Understanding Alloys: Advancing Aluminum | The Aluminum Association

Understanding Alloys: Advancing Aluminum

Aluminum alloys are used in everything from cars to buildings to airplanes to beverage cans to smartphones.  For more than 60 years, the Aluminum Association has worked with the industry to register new aluminum alloys.  When the current system was developed in 1954, the list included 75 unique chemical compositions.  Today, there are more than 530 registered compositions and that number continues to grow.  That underscores how versatile and ubiquitous aluminum has become in our modern world.

An aluminum alloy is a chemical composition where other elements are added to aluminum in order to enhance its properties, primarily to increase its strength. These other elements include iron, silicon, copper, magnesium, manganese and zinc at levels that combined may make up as much as 15 percent of the alloy by weight.

Aluminum has been widely used in the packaging, building and construction, as well as transportation sectors for decades.  It’s also been used in the military and space exploration.  It is no exaggeration to say that modern aviation and space travel would not have been possible without aluminum.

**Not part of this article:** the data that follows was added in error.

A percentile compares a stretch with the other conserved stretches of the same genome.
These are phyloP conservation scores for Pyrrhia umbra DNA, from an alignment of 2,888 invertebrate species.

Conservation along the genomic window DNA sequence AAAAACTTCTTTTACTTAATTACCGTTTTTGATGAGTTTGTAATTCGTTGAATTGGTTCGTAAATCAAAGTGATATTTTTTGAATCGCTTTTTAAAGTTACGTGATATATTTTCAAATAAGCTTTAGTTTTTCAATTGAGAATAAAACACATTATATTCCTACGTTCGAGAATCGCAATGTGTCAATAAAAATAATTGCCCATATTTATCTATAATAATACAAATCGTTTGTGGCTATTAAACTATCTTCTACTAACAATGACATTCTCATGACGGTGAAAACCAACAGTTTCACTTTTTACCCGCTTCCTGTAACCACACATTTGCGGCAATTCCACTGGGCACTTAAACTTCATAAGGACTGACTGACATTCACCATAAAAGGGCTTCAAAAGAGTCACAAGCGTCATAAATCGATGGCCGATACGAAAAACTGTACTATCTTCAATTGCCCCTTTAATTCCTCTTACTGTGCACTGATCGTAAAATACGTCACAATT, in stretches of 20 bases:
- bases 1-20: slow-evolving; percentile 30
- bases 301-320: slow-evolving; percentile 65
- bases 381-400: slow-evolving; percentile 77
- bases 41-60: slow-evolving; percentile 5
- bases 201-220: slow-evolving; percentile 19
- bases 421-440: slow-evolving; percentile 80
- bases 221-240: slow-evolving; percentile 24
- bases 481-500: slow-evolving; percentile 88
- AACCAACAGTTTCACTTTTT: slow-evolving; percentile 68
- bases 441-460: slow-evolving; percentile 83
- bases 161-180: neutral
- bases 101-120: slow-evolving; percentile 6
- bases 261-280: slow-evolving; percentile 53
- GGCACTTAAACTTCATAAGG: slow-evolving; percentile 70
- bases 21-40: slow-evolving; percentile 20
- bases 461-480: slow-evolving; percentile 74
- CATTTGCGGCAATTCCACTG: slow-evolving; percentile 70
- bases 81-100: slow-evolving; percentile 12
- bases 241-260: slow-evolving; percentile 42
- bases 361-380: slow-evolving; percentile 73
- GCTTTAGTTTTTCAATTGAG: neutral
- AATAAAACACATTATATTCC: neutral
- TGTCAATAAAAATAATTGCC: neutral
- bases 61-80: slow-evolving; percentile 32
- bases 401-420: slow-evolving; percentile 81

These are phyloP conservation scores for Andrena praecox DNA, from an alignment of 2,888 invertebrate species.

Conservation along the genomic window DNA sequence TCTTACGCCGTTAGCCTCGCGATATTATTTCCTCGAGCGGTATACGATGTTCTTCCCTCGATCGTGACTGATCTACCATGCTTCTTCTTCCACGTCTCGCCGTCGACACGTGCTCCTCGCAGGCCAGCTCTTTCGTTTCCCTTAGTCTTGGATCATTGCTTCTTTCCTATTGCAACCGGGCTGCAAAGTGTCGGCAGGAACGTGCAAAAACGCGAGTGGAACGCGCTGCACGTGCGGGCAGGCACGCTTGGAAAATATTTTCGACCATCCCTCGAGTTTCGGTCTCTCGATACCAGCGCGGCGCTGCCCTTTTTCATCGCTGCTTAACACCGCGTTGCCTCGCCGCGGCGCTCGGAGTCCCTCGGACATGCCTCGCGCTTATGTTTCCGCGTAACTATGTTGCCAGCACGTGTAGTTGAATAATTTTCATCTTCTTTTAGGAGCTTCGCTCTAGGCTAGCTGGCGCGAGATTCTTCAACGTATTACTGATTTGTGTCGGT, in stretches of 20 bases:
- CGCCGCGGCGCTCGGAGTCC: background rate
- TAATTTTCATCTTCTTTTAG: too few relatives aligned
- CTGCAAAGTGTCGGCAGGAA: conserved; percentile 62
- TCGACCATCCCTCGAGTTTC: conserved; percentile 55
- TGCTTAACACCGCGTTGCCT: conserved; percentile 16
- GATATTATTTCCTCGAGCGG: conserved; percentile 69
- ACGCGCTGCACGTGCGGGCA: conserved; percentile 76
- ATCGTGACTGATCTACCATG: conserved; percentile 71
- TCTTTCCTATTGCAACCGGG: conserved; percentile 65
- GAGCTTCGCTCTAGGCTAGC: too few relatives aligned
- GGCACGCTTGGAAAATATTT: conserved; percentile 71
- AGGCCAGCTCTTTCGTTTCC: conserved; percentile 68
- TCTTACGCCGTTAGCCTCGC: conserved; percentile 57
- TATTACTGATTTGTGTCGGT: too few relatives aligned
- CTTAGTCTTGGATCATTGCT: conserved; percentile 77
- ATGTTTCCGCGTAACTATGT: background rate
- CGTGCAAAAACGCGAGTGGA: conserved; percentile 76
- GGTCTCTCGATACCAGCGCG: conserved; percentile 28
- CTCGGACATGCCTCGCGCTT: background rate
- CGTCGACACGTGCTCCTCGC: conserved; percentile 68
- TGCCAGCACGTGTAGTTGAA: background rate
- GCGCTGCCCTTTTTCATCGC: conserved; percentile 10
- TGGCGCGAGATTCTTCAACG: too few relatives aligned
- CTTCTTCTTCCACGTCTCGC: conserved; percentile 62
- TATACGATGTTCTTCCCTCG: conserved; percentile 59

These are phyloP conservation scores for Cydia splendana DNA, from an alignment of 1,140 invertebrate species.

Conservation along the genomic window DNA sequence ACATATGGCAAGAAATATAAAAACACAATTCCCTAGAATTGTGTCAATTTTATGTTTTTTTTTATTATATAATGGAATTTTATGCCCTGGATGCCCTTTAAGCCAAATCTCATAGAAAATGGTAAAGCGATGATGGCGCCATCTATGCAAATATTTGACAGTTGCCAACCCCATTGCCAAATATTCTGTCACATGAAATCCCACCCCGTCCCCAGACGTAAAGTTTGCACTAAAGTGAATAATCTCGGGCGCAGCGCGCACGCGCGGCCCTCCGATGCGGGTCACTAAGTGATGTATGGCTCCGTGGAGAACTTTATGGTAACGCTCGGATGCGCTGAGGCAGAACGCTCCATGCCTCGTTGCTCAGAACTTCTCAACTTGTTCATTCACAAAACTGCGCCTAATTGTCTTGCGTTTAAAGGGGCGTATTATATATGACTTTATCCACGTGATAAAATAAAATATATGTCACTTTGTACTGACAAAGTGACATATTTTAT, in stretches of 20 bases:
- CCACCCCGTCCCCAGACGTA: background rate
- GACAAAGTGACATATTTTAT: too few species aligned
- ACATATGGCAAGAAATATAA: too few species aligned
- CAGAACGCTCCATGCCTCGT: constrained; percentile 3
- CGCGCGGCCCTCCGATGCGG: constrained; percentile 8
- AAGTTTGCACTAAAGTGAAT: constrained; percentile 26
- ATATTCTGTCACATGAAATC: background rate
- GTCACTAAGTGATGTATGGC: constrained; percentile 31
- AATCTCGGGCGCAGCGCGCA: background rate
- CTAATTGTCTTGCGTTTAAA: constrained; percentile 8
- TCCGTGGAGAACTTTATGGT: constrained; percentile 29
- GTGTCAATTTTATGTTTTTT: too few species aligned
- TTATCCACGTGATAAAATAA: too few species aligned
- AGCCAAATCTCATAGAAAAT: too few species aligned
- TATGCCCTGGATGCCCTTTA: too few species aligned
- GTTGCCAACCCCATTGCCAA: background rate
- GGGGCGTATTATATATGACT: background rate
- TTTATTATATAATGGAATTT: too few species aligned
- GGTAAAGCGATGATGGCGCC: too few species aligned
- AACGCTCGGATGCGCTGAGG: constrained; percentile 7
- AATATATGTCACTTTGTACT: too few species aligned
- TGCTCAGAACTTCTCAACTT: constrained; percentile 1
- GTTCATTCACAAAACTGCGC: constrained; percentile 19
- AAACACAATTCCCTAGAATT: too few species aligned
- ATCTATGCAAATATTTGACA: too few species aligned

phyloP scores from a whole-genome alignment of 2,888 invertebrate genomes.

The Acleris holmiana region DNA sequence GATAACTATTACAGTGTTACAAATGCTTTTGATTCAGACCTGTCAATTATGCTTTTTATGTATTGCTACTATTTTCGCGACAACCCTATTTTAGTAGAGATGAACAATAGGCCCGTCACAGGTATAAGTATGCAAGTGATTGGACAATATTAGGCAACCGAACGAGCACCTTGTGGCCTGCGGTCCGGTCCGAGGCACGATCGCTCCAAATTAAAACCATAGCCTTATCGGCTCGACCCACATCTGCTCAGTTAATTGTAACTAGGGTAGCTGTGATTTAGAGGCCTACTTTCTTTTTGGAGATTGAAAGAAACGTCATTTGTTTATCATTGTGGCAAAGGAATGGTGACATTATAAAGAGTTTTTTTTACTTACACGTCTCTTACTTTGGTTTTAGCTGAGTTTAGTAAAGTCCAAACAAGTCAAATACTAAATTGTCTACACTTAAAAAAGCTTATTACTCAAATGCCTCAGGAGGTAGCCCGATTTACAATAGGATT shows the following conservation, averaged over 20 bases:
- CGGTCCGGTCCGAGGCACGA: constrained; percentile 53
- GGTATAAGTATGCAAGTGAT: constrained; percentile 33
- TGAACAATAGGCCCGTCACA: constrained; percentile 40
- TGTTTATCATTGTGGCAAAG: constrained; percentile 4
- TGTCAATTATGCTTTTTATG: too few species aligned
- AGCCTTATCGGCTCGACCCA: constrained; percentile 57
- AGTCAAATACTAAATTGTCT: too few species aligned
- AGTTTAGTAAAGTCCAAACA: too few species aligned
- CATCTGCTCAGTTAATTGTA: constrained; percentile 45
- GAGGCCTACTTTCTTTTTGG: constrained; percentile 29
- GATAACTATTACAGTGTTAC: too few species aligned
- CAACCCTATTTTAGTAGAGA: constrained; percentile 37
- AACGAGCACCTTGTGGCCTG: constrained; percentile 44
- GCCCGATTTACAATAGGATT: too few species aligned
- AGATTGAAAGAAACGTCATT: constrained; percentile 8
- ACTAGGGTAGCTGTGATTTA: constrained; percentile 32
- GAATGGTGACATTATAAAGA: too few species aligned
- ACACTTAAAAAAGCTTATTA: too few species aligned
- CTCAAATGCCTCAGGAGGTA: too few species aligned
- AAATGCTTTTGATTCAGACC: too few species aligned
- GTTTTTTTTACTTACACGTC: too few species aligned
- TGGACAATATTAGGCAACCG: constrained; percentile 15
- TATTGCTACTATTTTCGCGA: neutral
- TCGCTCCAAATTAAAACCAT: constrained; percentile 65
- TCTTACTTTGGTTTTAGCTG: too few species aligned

Today, aluminum alloys are used in military vehicles like the Humvee and alloys used in some of these applications are finding their way into automotive applications as well.  Additionally, aluminum was a major component in the shuttle program and more recently a big part of the Mars Rover.

In order to make further advancements in these markets, new alloys, many of which are variations of earlier alloys, are being registered every year. The Aluminum Association, in collaboration with its membership, manages this process as an ANSI-accredited standards-setting body. One of the biggest recent advancements across the markets is the addition of lithium in aluminum to provide even lower density and higher strengths than earlier products.    

Aluminum has found its way into many applications in our modern society.  With the wide variety of alloys and tempers that are available, it is the metal of choice anywhere that high-strength, low-weight, durable materials are required. 



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